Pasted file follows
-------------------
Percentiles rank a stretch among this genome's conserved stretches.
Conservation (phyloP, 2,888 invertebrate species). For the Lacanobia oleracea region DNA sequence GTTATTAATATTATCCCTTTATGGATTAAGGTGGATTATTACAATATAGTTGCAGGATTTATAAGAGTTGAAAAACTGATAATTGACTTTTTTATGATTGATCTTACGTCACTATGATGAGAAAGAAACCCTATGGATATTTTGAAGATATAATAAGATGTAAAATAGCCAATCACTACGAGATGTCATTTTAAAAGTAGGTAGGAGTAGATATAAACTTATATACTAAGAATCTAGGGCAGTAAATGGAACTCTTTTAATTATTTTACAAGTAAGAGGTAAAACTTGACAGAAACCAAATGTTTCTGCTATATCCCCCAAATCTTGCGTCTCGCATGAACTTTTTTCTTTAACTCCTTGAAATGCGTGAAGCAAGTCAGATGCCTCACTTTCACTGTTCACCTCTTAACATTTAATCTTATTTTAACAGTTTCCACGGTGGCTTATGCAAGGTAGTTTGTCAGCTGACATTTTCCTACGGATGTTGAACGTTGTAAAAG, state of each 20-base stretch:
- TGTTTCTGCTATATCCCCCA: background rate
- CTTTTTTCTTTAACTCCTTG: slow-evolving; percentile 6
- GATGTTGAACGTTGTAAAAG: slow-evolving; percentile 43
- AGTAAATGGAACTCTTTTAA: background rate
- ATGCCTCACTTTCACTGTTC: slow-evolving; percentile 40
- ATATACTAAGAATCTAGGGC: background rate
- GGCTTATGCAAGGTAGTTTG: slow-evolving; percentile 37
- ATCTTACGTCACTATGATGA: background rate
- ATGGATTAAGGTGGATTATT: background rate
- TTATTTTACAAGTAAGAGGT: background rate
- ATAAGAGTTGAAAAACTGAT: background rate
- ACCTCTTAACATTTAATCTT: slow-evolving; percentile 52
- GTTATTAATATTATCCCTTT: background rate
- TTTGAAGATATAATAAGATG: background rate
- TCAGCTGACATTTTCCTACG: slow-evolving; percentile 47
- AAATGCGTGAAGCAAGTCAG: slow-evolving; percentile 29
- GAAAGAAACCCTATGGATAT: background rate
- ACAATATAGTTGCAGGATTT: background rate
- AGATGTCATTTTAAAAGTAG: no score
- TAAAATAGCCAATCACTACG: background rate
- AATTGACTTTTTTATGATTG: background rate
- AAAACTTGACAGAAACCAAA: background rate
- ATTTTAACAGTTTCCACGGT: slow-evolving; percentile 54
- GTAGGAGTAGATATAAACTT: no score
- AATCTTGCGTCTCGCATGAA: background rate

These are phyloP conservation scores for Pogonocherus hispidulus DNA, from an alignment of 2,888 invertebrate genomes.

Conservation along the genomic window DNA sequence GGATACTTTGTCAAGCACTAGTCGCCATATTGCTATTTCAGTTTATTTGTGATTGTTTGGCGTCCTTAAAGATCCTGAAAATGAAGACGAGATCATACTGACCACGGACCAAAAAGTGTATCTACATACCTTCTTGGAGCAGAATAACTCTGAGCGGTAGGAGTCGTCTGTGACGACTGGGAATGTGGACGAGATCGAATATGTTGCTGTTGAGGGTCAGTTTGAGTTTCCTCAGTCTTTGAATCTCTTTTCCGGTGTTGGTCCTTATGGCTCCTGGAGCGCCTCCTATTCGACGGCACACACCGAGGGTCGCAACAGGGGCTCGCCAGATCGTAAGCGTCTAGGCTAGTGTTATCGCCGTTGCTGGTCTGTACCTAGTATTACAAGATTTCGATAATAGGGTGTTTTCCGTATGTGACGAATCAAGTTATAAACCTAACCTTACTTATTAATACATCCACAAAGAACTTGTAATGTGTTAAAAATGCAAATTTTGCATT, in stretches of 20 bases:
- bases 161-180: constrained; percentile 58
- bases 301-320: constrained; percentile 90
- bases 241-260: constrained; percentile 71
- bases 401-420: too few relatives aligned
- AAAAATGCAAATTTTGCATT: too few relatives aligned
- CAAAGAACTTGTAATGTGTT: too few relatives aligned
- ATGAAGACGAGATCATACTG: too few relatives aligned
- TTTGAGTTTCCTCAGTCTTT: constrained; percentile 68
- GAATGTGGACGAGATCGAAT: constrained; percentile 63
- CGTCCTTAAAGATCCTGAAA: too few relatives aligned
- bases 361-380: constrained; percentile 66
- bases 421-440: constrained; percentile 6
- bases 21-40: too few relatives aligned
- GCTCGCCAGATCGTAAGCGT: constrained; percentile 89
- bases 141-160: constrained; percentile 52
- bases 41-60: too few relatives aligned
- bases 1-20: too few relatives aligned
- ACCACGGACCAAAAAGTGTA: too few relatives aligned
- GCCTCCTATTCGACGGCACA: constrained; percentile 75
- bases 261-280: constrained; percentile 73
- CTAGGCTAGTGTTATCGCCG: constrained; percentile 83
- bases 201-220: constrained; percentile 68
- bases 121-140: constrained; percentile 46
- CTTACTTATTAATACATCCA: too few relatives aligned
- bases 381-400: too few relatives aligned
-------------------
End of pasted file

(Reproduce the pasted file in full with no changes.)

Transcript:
Percentiles rank a stretch among this genome's conserved stretches.
Conservation (phyloP, 2,888 invertebrate species). For the Lacanobia oleracea region DNA sequence GTTATTAATATTATCCCTTTATGGATTAAGGTGGATTATTACAATATAGTTGCAGGATTTATAAGAGTTGAAAAACTGATAATTGACTTTTTTATGATTGATCTTACGTCACTATGATGAGAAAGAAACCCTATGGATATTTTGAAGATATAATAAGATGTAAAATAGCCAATCACTACGAGATGTCATTTTAAAAGTAGGTAGGAGTAGATATAAACTTATATACTAAGAATCTAGGGCAGTAAATGGAACTCTTTTAATTATTTTACAAGTAAGAGGTAAAACTTGACAGAAACCAAATGTTTCTGCTATATCCCCCAAATCTTGCGTCTCGCATGAACTTTTTTCTTTAACTCCTTGAAATGCGTGAAGCAAGTCAGATGCCTCACTTTCACTGTTCACCTCTTAACATTTAATCTTATTTTAACAGTTTCCACGGTGGCTTATGCAAGGTAGTTTGTCAGCTGACATTTTCCTACGGATGTTGAACGTTGTAAAAG, state of each 20-base stretch:
- TGTTTCTGCTATATCCCCCA: background rate
- CTTTTTTCTTTAACTCCTTG: slow-evolving; percentile 6
- GATGTTGAACGTTGTAAAAG: slow-evolving; percentile 43
- AGTAAATGGAACTCTTTTAA: background rate
- ATGCCTCACTTTCACTGTTC: slow-evolving; percentile 40
- ATATACTAAGAATCTAGGGC: background rate
- GGCTTATGCAAGGTAGTTTG: slow-evolving; percentile 37
- ATCTTACGTCACTATGATGA: background rate
- ATGGATTAAGGTGGATTATT: background rate
- TTATTTTACAAGTAAGAGGT: background rate
- ATAAGAGTTGAAAAACTGAT: background rate
- ACCTCTTAACATTTAATCTT: slow-evolving; percentile 52
- GTTATTAATATTATCCCTTT: background rate
- TTTGAAGATATAATAAGATG: background rate
- TCAGCTGACATTTTCCTACG: slow-evolving; percentile 47
- AAATGCGTGAAGCAAGTCAG: slow-evolving; percentile 29
- GAAAGAAACCCTATGGATAT: background rate
- ACAATATAGTTGCAGGATTT: background rate
- AGATGTCATTTTAAAAGTAG: no score
- TAAAATAGCCAATCACTACG: background rate
- AATTGACTTTTTTATGATTG: background rate
- AAAACTTGACAGAAACCAAA: background rate
- ATTTTAACAGTTTCCACGGT: slow-evolving; percentile 54
- GTAGGAGTAGATATAAACTT: no score
- AATCTTGCGTCTCGCATGAA: background rate

These are phyloP conservation scores for Pogonocherus hispidulus DNA, from an alignment of 2,888 invertebrate genomes.

Conservation along the genomic window DNA sequence GGATACTTTGTCAAGCACTAGTCGCCATATTGCTATTTCAGTTTATTTGTGATTGTTTGGCGTCCTTAAAGATCCTGAAAATGAAGACGAGATCATACTGACCACGGACCAAAAAGTGTATCTACATACCTTCTTGGAGCAGAATAACTCTGAGCGGTAGGAGTCGTCTGTGACGACTGGGAATGTGGACGAGATCGAATATGTTGCTGTTGAGGGTCAGTTTGAGTTTCCTCAGTCTTTGAATCTCTTTTCCGGTGTTGGTCCTTATGGCTCCTGGAGCGCCTCCTATTCGACGGCACACACCGAGGGTCGCAACAGGGGCTCGCCAGATCGTAAGCGTCTAGGCTAGTGTTATCGCCGTTGCTGGTCTGTACCTAGTATTACAAGATTTCGATAATAGGGTGTTTTCCGTATGTGACGAATCAAGTTATAAACCTAACCTTACTTATTAATACATCCACAAAGAACTTGTAATGTGTTAAAAATGCAAATTTTGCATT, in stretches of 20 bases:
- bases 161-180: constrained; percentile 58
- bases 301-320: constrained; percentile 90
- bases 241-260: constrained; percentile 71
- bases 401-420: too few relatives aligned
- AAAAATGCAAATTTTGCATT: too few relatives aligned
- CAAAGAACTTGTAATGTGTT: too few relatives aligned
- ATGAAGACGAGATCATACTG: too few relatives aligned
- TTTGAGTTTCCTCAGTCTTT: constrained; percentile 68
- GAATGTGGACGAGATCGAAT: constrained; percentile 63
- CGTCCTTAAAGATCCTGAAA: too few relatives aligned
- bases 361-380: constrained; percentile 66
- bases 421-440: constrained; percentile 6
- bases 21-40: too few relatives aligned
- GCTCGCCAGATCGTAAGCGT: constrained; percentile 89
- bases 141-160: constrained; percentile 52
- bases 41-60: too few relatives aligned
- bases 1-20: too few relatives aligned
- ACCACGGACCAAAAAGTGTA: too few relatives aligned
- GCCTCCTATTCGACGGCACA: constrained; percentile 75
- bases 261-280: constrained; percentile 73
- CTAGGCTAGTGTTATCGCCG: constrained; percentile 83
- bases 201-220: constrained; percentile 68
- bases 121-140: constrained; percentile 46
- CTTACTTATTAATACATCCA: too few relatives aligned
- bases 381-400: too few relatives aligned